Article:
Metamorphoses VIII:616-724 – Baucis and Philemon

Baucis and Philemon

Artist Johann Whilhelm Baur (1600-1640), Nuremberg edition, 1703.

Everyone fell silent in horror to hear Pirithous deny the physical existence of the gods. Lelex, a man of age and maturity, replied before others could, saying, “The power of heaven is immense and boundless: whatever the gods wish, happens. As evidence of this, I offer a lime tree growing with an oak on the Phrygian hills, both encircled by a wall. I have seen the very place, because Pittheus, whose father once ruled the region, sent me into those hills whence Pelops came.

Nearby is a marsh which once was habitable land but is now famous as a haunt for coots and divers. Jupiter came here in human form; and with his father came Mercury, the caduceus-bearing grandson of Atlas, who had put aside his winged sandals. They visited a thousand houses, looking for a place to sit and rest; and a thousand households barred their gates against them.

Nevertheless one house received them: a wicker hut thatched with reeds from the marsh. Pious old Baucis and her equally aged husband Philemon had lived there since they were married in youth. They had grown old together in this cottage, accepting their poverty and thus reducing it, bearing it with untroubled minds. You needn’t have looked for masters and servants here: the two of them were the entire household, each giving and obeying orders.

Therefore when the heaven-dwellers touched the small shrine at the door and ducked their heads as they entered because the doorposts were low, the old man ordered them to take the weight off their limbs. He had placed a low couch for them, and dutiful Baucis had covered it with a coarse blanket. Then she stirred up the ashes on the hearth and fed yesterday’s embers with leaves and dry bark, rousing them to flame with her feeble breath.

Baucis split kindling and trimmed shavings from the dry branches of the roof, then set a little bronze vessel on them. She took the cabbage which her husband had gathered from their irrigated garden and cut the leaves into the pot. With a two-tined fork she lifted the flitch of bacon which long had hung from the smoky roof beam and scraped a little of it into the boiling water.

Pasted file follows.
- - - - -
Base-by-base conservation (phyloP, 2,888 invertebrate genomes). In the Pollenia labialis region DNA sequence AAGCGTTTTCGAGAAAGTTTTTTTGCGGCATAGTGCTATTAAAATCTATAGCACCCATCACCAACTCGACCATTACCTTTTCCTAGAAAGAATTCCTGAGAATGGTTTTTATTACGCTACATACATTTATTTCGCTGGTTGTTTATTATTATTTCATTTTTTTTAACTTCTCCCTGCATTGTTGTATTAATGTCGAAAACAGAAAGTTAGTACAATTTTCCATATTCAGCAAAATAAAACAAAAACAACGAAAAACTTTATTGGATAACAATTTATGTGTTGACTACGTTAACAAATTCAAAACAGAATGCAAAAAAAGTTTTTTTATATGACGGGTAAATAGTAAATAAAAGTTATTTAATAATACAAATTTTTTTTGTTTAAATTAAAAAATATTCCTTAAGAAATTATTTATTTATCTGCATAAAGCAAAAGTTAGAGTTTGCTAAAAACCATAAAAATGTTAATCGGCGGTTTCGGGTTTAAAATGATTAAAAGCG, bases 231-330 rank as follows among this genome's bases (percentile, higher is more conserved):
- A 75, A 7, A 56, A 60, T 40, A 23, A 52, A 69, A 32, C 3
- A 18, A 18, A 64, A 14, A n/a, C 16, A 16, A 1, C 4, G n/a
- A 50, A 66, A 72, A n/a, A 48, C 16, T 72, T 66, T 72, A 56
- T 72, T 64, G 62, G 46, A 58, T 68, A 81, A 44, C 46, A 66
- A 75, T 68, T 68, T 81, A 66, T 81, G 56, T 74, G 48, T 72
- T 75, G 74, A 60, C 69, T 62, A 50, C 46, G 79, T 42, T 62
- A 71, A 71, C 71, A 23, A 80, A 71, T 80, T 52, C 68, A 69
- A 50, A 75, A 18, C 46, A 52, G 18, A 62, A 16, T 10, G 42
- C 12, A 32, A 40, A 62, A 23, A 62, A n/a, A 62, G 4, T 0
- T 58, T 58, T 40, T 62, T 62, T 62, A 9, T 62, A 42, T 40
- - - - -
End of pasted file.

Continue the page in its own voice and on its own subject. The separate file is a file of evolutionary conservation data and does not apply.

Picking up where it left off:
They chatted while dinner was being prepared and none of them sensed the passage of time. There was a beechwood bowl hanging by its sturdy handle from a crane in the fireplace: filled with warmed water, it served to wash the limbs of the guests.

They fluffed the mattress filled with sedges from the gentle stream and placed it on a willow bedframe, then made it into a couch by covering it with the garments which they only wore on special occasions. Even these garments were cheap and old, well suited for the willow frame.

The gods reclined for dinner. Their old hostess, trembling and with her dress tucked up, placed the table before them. One of the table’s three legs was short, so she put a pot under it to make it level. When she had taken care of the leg, she wiped the table down with fresh sedges and placed on it green and black olives, the offering of Minerva, and dogwood berries preserved in wine lees, and endives and radishes and cottage cheese and an egg lightly rolled over warm ashes. Afterwards the wine bowl became silver, as did the cups which had been hollowed from beechwood and sealed with a coating of yellow beeswax.